Working Outdoors HEAT STRESS

By December 31, 2015Public Blogs

Heat Stress


 

Make the Workplace Safer

  • Provide cool potable water.
  • Have shade available.
  • Have an emergency phone, like a cell phone, available to call9-1-1 in case of an emergency. Know your location. Follow Safe Work Practices
  • Watch for symptoms of heat stress including high body temperature, hot, dry skin, confusion, nausea, headaches, fatigue, and fainting.
  • Drink a minimum of 1 quart of cool potable water per hour.
  • Start drinking water at the beginning of work and don’t wait until you’rethirsty.
  • Stay away from drinks with caffeine such as coffee, alcohol and softdrinks.
  • Wear proper loose fitting clothing and dress for the weather conditions.
  • Acclimate yourself to the heat and don’t overwork. Allow time for yourbody to adjust.
  • Air temperature will increase if you’re working next to a source ofradiation, on a roof, in a trench, inside a vehicle, in a confined space,

    or on a street.

  • Check with your doctor if you’re taking any medications that mayadversely affect you while working outdoors. Some medications can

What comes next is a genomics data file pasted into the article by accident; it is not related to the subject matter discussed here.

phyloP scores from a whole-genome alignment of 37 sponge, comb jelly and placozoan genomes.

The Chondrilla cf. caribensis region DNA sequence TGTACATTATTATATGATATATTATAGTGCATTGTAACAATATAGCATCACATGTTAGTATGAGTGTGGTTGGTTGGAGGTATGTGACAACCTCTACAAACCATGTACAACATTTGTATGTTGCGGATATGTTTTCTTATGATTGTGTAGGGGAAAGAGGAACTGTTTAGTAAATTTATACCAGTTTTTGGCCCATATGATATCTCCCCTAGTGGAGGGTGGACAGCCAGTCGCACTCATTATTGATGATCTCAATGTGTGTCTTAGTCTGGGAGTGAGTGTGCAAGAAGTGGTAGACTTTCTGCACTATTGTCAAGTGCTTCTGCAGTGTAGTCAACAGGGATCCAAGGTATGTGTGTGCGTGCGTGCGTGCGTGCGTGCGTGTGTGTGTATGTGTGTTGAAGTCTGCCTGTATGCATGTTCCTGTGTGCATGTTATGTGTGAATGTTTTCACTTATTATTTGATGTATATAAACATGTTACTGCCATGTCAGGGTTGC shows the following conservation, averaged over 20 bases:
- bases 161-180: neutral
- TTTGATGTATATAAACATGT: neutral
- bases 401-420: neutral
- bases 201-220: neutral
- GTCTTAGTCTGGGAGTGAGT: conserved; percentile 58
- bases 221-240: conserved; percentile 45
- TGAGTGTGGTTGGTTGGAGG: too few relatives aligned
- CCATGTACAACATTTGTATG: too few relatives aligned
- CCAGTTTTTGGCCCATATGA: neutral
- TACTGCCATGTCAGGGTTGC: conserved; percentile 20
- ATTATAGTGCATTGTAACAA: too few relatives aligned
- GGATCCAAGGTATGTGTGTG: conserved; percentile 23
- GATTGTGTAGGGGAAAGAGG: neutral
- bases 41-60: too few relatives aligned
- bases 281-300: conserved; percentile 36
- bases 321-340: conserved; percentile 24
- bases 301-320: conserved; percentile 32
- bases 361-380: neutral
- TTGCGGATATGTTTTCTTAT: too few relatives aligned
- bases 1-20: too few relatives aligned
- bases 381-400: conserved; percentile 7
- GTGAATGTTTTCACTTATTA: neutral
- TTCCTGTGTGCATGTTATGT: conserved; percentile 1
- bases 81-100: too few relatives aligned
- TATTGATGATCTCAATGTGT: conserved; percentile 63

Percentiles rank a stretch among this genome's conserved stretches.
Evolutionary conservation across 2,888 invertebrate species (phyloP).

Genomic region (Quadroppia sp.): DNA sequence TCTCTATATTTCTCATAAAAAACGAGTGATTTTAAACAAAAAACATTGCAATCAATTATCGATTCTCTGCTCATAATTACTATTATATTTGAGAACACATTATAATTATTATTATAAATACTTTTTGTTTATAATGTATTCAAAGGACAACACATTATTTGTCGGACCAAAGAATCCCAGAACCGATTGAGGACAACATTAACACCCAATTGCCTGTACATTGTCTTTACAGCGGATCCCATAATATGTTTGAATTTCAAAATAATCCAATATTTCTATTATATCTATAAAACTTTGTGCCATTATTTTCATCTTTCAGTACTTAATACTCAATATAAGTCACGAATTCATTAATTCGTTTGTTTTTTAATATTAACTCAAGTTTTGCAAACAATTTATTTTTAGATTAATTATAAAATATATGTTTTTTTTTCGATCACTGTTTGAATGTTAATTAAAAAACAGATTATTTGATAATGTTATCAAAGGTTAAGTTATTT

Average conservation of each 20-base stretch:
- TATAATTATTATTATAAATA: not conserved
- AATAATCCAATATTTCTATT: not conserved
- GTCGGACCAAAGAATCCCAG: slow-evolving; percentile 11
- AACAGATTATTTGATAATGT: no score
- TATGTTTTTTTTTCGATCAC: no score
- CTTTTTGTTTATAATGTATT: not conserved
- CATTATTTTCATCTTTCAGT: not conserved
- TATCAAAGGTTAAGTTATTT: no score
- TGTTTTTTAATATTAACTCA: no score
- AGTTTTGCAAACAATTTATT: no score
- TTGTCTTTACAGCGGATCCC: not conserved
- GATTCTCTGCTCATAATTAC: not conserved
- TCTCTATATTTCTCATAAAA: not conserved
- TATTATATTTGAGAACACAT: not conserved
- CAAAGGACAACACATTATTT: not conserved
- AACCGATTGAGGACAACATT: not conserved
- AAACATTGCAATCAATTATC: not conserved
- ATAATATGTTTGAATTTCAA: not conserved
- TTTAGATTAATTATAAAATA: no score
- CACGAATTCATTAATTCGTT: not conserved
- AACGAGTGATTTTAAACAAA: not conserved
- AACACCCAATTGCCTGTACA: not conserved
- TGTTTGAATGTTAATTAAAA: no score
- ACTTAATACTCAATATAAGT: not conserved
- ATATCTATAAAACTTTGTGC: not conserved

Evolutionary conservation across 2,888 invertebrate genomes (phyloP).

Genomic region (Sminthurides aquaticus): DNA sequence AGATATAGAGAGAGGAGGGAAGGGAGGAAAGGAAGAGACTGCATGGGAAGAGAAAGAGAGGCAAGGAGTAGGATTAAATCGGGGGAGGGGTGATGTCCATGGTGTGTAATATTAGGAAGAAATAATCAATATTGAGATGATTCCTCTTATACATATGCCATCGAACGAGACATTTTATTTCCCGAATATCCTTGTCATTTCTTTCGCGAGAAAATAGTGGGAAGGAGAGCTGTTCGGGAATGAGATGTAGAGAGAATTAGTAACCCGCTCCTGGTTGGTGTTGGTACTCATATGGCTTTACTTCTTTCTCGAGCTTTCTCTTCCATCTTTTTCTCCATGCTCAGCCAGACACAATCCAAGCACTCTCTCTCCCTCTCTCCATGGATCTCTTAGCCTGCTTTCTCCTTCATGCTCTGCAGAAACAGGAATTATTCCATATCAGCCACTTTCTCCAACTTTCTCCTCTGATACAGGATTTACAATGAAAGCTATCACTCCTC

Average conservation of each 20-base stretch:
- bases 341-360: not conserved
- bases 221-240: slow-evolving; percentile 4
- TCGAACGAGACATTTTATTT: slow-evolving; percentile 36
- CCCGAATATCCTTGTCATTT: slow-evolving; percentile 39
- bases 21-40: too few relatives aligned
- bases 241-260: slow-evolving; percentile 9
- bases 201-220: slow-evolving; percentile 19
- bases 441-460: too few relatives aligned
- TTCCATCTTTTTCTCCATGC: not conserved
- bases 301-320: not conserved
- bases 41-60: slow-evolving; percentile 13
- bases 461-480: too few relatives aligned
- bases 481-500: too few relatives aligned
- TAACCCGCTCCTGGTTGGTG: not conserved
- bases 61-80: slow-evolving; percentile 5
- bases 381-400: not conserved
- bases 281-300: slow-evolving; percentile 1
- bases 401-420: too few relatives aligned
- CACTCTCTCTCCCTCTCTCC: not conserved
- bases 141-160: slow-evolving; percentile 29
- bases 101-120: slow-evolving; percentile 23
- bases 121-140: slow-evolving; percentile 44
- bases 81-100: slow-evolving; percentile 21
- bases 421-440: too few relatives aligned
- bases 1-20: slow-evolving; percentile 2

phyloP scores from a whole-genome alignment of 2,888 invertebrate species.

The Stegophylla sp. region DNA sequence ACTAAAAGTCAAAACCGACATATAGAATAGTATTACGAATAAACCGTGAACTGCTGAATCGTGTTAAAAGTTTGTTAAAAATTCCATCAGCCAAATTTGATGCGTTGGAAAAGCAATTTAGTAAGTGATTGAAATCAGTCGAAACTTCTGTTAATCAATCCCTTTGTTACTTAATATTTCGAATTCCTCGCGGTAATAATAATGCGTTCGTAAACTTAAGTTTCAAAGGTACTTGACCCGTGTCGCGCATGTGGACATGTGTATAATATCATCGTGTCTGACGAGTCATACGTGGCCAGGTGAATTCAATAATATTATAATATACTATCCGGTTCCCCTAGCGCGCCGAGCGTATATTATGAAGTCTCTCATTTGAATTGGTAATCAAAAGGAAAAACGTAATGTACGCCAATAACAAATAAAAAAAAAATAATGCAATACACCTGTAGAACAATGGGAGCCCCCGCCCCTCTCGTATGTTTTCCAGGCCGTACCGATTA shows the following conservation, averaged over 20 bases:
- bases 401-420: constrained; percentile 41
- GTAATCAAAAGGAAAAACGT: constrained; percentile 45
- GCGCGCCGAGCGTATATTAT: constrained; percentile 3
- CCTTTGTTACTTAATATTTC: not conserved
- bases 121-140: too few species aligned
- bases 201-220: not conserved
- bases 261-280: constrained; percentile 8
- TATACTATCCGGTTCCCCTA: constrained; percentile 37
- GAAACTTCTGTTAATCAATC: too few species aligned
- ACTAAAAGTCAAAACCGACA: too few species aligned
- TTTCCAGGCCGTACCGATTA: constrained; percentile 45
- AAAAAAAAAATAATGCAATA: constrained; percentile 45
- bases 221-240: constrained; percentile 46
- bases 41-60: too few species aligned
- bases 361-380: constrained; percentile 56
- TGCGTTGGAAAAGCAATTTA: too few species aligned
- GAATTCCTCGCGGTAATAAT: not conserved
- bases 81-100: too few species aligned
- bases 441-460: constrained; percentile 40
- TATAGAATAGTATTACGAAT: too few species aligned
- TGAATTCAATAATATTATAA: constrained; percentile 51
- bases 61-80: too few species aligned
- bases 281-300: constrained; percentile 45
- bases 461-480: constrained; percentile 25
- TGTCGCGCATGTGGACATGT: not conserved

increase the symptoms of heat stress.

  • NOTIFY YOUR SUPERVISOR IMMEDIATELY IF YOU HAVE ANYHEAT-RELATED SYMPTOMS. Personal Protective Equipment
  • Always wear the proper Personal Protective Equipment (PPE) for the job.
  • Types, styles, and designs of PPE should be chosen based upon company policy, state law and the weatherconditions and surrounding present conditions.
  • NOTIFY YOUR SUPERVISOR IMMEDIATELY IF YOU ARE UNABLE TO WEAR ANY PPE.

DID YOU KNOW?

California state law requires employers to provide employees with drinking water and shade on days where the outside temperature exceeds 85 degrees in the shade.

View PDF Here

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